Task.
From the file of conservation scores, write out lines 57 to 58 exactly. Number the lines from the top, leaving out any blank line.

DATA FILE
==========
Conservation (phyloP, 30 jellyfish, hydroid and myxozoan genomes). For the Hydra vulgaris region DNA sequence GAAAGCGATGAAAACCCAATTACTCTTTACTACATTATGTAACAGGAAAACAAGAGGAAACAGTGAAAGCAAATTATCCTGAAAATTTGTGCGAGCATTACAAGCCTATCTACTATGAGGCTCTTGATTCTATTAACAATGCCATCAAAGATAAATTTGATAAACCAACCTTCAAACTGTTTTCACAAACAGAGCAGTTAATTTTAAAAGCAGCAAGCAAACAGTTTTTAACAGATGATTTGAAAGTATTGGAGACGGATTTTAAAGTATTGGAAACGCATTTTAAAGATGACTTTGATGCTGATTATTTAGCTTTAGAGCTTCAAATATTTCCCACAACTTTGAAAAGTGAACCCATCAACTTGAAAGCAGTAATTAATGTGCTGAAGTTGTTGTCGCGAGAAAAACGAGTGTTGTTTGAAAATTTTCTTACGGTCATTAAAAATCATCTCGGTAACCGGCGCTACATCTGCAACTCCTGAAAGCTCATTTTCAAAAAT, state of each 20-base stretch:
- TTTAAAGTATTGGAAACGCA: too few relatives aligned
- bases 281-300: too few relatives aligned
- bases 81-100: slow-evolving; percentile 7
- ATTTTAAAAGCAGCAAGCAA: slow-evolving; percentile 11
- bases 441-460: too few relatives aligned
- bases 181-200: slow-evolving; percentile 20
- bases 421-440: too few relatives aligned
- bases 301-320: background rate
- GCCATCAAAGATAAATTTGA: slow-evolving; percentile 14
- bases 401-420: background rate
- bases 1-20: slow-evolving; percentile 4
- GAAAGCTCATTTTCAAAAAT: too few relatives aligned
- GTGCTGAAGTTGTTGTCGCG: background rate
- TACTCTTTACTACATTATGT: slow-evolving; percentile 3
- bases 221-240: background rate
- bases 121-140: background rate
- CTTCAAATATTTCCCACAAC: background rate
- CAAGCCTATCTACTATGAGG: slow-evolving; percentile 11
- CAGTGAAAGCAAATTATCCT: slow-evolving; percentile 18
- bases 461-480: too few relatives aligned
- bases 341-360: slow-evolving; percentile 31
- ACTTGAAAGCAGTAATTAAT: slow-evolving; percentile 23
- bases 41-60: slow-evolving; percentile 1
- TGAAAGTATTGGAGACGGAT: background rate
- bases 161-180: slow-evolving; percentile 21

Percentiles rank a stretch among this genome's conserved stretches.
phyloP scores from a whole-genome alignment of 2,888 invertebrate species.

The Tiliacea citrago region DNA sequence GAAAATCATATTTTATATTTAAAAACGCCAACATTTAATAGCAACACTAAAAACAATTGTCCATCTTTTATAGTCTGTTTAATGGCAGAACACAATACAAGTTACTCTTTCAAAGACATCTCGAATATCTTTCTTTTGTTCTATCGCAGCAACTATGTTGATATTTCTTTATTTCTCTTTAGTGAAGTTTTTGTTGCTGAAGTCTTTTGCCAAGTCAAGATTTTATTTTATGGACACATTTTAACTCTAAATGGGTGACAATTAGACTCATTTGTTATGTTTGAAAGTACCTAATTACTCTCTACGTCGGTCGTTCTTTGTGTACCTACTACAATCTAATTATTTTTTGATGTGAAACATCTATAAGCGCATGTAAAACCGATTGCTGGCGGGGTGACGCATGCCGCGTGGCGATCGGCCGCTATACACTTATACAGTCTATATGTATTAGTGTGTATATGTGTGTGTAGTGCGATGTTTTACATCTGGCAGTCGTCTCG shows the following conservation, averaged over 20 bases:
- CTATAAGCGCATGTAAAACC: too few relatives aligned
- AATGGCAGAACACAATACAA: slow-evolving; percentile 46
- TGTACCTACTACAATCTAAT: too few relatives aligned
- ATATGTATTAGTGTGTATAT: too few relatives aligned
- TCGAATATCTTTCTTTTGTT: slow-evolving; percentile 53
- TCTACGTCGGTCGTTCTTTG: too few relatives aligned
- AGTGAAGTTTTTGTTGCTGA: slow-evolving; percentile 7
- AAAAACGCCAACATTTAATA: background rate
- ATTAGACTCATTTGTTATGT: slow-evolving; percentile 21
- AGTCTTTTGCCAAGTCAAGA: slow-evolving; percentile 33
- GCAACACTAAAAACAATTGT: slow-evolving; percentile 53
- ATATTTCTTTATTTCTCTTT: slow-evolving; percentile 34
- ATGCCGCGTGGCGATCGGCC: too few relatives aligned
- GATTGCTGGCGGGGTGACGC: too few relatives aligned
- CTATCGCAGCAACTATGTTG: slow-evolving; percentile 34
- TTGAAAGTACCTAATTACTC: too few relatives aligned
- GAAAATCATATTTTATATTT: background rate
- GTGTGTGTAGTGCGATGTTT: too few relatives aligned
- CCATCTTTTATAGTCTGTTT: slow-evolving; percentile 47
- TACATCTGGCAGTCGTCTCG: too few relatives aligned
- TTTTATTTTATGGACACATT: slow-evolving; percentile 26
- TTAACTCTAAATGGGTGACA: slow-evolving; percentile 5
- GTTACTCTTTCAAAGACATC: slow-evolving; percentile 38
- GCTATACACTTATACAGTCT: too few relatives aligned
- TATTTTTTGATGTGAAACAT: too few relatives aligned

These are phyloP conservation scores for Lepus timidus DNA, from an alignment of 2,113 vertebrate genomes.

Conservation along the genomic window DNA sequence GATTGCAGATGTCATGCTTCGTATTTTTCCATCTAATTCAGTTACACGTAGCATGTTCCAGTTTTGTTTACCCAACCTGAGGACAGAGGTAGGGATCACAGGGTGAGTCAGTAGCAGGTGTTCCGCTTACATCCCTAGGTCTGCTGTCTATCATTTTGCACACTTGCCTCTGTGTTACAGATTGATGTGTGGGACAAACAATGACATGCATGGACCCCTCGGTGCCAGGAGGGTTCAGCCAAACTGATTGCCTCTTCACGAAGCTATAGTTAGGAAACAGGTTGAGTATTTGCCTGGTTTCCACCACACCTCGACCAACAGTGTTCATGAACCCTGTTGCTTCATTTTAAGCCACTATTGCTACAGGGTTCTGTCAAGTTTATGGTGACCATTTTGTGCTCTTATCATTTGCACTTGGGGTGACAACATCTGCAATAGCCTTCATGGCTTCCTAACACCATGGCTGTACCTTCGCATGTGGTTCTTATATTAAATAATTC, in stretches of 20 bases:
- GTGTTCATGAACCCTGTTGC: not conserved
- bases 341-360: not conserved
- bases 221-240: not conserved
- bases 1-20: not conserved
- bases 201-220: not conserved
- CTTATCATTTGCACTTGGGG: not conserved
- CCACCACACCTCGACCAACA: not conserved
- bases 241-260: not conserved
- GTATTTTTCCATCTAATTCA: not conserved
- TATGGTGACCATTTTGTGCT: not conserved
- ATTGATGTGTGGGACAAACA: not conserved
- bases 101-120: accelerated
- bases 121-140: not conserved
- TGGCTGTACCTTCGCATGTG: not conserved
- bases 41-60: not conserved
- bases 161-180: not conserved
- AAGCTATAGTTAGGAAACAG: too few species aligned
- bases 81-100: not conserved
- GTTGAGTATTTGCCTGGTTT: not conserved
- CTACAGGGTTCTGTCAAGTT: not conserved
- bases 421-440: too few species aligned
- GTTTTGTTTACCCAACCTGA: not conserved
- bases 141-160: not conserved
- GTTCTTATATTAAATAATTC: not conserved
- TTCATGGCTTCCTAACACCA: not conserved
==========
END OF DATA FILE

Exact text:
- GTGTTCATGAACCCTGTTGC: not conserved
- bases 341-360: not conserved